Is it worth devoting the first 750 or so words of this piece to the iPhone 5’s surface appeal? I don’t know how else to convey the niceness of this thing. This iPhone 5 review unit is the single nicest object in my possession. I own things that cost and remain worth more (e.g. my car). But I own nothing this nice. It sounds hyperbolic to put it that way, but I offer this observation with no exaggeration.
When you pick up an Apple product, you can feel the workmanship and thought that went into calling forth each object from the void. Apple’s products are the only ones I use regularly that I would call “art.”
I use a 30” Cinema Display mainly because the screen is great (though nothing compared to the new iPad screen). But I also use it because the object itself is beautiful. It will be beautiful in a thousand years, just as Roman friezes are. It is timeless and there is a reason many movies feature a Cinema Display in their “futuristic” scenes – and not because it looks futuristic, per se.
No, it’s because it will never look antiquated. Know how 1960s sci-fi looks so dated, like it might as well have been filmed in the 1400s? That’s what set designers are trying to avoid when there is a Cinema Display mise en scène.
If you care more about price – and can afford it – an Apple product is what you’d nearly always choose, in my opinion.
I sound like an Apple ad, I know. But it’s worth recognizing one of the few companies in the world that cares about quality of experience and design first and foremost. It is extremely rare and worth noting.
Ignore the evo-psych explanation later on in the linked post, though.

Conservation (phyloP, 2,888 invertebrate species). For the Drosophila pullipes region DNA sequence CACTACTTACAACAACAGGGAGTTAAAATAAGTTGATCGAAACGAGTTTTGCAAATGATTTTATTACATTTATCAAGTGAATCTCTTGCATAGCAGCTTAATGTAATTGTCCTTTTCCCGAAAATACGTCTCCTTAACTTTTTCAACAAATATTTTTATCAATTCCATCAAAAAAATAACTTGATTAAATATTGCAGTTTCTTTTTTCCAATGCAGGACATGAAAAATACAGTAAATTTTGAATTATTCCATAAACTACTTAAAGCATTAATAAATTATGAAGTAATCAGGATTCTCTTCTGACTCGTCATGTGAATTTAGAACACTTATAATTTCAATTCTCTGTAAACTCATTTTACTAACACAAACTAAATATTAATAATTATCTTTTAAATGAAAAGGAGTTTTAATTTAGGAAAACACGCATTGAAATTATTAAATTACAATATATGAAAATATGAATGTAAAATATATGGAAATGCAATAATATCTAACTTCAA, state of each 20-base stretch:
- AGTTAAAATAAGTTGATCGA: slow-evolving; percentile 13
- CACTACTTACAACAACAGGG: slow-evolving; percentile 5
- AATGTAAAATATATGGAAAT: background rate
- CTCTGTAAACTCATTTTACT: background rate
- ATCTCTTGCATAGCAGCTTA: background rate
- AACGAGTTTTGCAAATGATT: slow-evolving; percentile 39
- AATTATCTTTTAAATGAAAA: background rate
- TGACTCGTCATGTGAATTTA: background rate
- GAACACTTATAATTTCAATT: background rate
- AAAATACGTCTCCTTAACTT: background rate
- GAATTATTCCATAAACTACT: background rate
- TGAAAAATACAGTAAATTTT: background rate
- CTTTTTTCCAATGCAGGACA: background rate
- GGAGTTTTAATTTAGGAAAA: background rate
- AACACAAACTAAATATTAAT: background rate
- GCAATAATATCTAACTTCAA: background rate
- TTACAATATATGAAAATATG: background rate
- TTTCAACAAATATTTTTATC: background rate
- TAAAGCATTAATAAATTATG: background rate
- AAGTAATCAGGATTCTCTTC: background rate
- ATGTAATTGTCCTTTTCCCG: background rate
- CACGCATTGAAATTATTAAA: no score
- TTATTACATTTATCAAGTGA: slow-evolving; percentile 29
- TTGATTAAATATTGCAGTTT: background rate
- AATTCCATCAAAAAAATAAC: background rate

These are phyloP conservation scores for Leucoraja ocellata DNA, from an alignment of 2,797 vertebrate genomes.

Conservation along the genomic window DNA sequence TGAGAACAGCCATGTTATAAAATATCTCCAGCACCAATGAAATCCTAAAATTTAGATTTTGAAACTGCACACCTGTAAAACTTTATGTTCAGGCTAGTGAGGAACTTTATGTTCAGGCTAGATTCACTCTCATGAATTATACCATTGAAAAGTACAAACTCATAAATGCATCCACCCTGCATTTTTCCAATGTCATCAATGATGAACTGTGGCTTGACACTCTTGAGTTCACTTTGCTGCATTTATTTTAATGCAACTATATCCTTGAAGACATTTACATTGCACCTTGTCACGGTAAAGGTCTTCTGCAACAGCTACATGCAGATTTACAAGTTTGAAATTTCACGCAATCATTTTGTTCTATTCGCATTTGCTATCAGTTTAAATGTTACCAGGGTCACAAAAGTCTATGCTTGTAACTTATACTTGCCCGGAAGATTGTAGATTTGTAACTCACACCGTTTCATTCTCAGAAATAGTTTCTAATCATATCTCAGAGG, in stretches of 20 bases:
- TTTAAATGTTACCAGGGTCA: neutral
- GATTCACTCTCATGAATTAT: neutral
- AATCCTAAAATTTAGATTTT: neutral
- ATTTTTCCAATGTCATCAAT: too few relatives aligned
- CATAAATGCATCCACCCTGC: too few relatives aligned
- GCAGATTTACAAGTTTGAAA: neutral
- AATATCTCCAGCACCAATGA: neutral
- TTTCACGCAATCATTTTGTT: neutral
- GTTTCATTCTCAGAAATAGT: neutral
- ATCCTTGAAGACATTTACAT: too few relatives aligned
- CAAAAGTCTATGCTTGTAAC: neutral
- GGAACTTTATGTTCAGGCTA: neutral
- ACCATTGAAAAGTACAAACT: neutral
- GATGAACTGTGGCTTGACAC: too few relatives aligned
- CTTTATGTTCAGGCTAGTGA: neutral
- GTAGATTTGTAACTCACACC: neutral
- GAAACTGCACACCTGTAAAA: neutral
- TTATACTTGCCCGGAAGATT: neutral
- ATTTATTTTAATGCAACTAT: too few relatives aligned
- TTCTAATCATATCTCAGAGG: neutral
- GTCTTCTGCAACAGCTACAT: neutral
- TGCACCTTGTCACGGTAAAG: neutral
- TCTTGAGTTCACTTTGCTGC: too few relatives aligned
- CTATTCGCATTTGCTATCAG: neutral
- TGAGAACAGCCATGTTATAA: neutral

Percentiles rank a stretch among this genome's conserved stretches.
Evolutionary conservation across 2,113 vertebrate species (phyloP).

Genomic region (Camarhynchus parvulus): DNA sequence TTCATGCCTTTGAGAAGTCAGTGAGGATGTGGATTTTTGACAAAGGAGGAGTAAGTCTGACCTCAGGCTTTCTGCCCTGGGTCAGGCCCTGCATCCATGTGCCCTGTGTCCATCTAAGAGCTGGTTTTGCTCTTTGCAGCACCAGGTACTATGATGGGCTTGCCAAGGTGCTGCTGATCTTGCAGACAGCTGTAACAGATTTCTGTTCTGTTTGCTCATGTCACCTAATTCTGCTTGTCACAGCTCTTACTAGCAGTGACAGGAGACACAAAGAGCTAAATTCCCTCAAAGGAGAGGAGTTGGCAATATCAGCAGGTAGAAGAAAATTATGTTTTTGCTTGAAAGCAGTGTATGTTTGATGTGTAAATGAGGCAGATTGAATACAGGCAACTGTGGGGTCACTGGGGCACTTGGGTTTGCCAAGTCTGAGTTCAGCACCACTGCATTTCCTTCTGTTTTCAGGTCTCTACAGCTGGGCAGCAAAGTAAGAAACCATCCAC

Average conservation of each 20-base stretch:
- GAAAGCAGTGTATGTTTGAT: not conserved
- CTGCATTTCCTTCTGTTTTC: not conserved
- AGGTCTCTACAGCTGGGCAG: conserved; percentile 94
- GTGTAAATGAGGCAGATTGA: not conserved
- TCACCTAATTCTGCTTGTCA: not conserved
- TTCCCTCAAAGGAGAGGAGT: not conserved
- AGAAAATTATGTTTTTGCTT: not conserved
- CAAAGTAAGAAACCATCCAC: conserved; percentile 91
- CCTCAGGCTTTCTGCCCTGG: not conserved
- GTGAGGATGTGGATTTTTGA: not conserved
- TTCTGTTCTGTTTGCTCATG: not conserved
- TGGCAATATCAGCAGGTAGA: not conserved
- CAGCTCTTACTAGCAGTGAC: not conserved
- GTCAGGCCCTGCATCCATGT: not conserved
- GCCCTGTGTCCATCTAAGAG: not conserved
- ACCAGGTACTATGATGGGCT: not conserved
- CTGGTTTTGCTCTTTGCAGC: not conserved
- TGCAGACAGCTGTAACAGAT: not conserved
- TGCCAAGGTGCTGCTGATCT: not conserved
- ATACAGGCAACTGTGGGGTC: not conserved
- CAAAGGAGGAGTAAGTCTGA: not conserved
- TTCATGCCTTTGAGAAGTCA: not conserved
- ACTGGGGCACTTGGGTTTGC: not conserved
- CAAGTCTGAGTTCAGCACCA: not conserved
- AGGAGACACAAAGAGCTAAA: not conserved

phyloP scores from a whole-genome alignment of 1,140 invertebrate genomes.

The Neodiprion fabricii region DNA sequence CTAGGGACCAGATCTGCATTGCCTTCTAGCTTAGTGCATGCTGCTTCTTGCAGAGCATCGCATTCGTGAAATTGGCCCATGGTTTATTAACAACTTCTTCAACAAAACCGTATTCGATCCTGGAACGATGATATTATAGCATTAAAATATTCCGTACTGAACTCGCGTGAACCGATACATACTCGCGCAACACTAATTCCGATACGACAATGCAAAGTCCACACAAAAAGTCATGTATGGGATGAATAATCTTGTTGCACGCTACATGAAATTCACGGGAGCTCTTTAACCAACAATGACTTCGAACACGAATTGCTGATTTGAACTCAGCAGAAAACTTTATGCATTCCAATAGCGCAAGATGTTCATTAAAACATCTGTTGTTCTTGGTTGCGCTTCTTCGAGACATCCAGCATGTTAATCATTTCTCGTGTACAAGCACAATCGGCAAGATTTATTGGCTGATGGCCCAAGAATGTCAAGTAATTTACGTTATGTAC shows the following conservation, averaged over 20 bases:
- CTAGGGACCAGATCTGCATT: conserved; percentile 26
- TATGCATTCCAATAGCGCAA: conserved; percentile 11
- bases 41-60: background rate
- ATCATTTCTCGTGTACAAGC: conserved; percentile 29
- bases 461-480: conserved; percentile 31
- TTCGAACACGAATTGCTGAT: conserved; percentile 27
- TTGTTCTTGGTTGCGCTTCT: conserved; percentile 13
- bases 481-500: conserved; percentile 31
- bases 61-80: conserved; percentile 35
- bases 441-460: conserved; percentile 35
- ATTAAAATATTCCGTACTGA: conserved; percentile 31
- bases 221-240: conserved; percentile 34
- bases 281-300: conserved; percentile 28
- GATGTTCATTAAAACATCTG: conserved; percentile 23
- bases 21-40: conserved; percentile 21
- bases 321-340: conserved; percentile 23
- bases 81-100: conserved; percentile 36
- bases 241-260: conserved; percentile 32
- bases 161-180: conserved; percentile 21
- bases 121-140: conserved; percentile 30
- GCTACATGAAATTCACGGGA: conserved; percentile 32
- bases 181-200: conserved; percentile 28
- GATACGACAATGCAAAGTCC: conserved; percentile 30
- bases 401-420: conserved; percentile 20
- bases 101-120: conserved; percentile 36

There are places and situations that moms claim as their domain and men are not welcome unless they’re with a mom and relegated to holding packages or minding the kids while the mom takes care of the important business. Anywhere or in any situation where mothers run the show—playgrounds, supermarkets, shoe stores, doctors’ waiting rooms, the spaces outside schools where parents wait to pick up their kids—men without women, even dads with kids in tow, are greeted with cold indifference if not outright hostility.
It’s really illuminating when this happens because it allows me to understand how many people must experience the world nearly all of the time. And it is not pleasant.
The typical worker age 55 to 64 had just $54,000 in a 401(k) in 2010, according to a new report by the Center for Retirement Research at Boston College, and households with workers in that age group had $120,000 in retirement savings on average, if the money rolled into I.R.A.’s was included. That $120,000 is less than one-fourth the savings recommended by many retirement experts. Moreover, the center calculated, that $120,000 would provide an annuity of a paltry $7,000 a year.
Most Americans younger than 40 will never be able to retire. Most will work till they drop. This is the society we’ve created, and a result of the choices we’ve made. There’s probably no way back now, either.